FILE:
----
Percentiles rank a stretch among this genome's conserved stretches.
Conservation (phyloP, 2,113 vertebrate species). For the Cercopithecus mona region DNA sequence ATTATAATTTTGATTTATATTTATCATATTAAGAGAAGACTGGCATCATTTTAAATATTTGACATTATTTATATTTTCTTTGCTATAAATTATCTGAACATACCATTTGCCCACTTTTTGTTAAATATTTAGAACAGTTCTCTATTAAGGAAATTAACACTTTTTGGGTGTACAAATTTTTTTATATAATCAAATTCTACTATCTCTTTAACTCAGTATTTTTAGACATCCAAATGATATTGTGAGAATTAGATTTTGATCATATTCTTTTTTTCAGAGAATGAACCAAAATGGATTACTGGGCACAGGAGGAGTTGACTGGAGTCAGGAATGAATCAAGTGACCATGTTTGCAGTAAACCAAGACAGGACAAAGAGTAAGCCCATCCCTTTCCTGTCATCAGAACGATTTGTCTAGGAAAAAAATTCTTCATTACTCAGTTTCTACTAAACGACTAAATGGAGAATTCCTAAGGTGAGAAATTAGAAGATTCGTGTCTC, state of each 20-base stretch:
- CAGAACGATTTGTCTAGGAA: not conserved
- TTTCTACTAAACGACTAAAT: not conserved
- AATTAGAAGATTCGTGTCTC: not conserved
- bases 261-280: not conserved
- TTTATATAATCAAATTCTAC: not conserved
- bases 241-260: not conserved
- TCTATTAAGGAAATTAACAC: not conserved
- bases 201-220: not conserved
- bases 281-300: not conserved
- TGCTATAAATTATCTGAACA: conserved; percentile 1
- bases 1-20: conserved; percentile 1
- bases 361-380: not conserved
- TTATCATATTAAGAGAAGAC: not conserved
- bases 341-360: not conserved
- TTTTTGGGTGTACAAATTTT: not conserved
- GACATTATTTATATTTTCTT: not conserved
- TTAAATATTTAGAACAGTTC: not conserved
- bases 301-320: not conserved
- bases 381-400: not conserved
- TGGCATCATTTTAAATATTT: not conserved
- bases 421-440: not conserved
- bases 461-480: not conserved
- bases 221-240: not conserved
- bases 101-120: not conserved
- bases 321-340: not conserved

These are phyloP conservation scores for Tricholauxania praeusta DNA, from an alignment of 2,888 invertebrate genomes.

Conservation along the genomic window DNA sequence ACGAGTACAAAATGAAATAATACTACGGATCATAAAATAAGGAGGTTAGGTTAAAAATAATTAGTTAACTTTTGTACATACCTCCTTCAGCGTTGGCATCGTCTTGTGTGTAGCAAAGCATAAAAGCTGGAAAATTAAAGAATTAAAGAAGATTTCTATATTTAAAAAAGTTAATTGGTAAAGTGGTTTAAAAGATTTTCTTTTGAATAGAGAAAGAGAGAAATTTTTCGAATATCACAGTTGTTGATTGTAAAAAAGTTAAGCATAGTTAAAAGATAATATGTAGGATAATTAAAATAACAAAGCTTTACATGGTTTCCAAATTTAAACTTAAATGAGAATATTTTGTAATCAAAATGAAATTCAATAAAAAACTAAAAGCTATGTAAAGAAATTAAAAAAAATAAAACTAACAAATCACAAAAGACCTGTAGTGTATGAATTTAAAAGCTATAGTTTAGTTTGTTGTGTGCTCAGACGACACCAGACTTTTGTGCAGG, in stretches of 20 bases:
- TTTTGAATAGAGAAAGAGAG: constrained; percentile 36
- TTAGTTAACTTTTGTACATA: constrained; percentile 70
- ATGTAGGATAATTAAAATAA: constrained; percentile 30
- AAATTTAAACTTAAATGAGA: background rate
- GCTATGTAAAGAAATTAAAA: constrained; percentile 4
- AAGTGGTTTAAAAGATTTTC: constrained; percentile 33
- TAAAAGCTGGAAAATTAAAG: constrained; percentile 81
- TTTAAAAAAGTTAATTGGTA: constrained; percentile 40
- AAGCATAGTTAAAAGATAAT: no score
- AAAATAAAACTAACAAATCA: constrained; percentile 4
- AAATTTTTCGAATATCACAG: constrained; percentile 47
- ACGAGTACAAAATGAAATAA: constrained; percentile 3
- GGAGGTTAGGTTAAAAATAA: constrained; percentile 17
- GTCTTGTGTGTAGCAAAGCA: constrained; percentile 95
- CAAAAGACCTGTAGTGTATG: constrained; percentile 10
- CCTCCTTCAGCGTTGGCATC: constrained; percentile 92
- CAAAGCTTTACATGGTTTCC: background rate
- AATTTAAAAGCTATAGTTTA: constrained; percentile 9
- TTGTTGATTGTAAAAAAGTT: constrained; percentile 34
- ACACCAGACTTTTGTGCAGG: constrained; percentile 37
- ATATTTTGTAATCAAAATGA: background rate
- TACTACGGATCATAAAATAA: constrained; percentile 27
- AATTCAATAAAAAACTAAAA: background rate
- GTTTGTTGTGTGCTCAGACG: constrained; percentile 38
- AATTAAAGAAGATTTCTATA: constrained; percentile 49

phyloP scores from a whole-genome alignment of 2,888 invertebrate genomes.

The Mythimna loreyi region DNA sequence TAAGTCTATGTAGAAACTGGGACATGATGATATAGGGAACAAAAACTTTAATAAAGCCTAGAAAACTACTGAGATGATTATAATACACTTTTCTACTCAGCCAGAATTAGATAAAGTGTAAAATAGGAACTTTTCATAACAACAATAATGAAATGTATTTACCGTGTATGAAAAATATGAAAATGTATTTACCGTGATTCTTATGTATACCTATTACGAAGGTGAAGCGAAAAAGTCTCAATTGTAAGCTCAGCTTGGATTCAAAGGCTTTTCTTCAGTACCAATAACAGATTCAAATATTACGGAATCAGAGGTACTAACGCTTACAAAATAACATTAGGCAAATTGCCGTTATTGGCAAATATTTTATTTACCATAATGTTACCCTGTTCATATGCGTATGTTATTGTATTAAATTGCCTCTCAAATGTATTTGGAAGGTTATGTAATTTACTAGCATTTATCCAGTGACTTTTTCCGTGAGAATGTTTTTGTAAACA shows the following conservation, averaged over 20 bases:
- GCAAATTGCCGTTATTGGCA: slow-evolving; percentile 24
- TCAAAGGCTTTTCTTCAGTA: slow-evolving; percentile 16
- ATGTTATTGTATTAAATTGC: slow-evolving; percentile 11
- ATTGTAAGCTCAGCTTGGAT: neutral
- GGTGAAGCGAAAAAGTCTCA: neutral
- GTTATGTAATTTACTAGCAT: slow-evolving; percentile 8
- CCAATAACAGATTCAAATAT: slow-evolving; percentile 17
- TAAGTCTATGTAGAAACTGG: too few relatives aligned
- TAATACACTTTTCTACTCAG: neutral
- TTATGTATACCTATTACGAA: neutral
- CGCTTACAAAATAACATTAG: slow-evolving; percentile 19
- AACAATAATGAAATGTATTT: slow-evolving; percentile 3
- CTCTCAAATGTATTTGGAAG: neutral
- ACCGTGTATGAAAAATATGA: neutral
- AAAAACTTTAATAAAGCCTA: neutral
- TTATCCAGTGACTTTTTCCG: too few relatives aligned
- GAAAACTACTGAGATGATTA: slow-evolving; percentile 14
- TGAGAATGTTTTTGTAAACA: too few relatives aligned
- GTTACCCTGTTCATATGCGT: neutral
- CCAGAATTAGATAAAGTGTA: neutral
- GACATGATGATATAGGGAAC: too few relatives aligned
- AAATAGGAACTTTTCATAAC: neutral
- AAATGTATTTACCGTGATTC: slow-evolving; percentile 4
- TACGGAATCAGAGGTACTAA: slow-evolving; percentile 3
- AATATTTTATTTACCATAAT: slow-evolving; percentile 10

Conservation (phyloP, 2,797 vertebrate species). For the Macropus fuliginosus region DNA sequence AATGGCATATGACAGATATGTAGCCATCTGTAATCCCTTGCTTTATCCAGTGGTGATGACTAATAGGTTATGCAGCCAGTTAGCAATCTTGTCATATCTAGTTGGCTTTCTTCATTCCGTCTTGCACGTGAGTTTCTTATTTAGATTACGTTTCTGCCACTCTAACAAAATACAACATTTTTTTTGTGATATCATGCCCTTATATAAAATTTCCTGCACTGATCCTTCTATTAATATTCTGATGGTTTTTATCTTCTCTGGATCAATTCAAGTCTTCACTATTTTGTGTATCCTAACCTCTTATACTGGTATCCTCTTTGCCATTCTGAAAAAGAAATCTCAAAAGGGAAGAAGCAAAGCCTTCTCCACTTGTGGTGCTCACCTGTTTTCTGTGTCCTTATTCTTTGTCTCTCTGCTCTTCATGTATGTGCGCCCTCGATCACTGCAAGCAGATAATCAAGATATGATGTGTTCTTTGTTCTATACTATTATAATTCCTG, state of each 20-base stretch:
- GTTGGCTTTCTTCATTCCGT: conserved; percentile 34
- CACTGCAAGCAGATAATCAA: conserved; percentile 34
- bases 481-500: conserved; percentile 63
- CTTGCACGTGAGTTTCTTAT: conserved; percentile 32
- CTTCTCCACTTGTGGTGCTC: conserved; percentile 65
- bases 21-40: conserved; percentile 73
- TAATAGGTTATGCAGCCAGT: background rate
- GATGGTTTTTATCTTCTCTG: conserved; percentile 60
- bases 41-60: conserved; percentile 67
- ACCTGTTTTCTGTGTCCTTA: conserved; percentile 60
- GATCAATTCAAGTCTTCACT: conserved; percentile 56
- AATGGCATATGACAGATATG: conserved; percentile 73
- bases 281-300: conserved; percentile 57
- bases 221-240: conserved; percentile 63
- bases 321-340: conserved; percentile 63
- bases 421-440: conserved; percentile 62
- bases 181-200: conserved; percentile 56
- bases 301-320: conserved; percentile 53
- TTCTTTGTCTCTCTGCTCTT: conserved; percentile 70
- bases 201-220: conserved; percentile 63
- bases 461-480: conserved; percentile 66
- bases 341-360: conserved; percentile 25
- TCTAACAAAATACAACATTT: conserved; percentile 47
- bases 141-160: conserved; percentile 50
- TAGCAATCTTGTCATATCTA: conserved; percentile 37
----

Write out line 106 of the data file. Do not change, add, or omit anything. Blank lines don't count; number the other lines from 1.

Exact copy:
- bases 141-160: conserved; percentile 50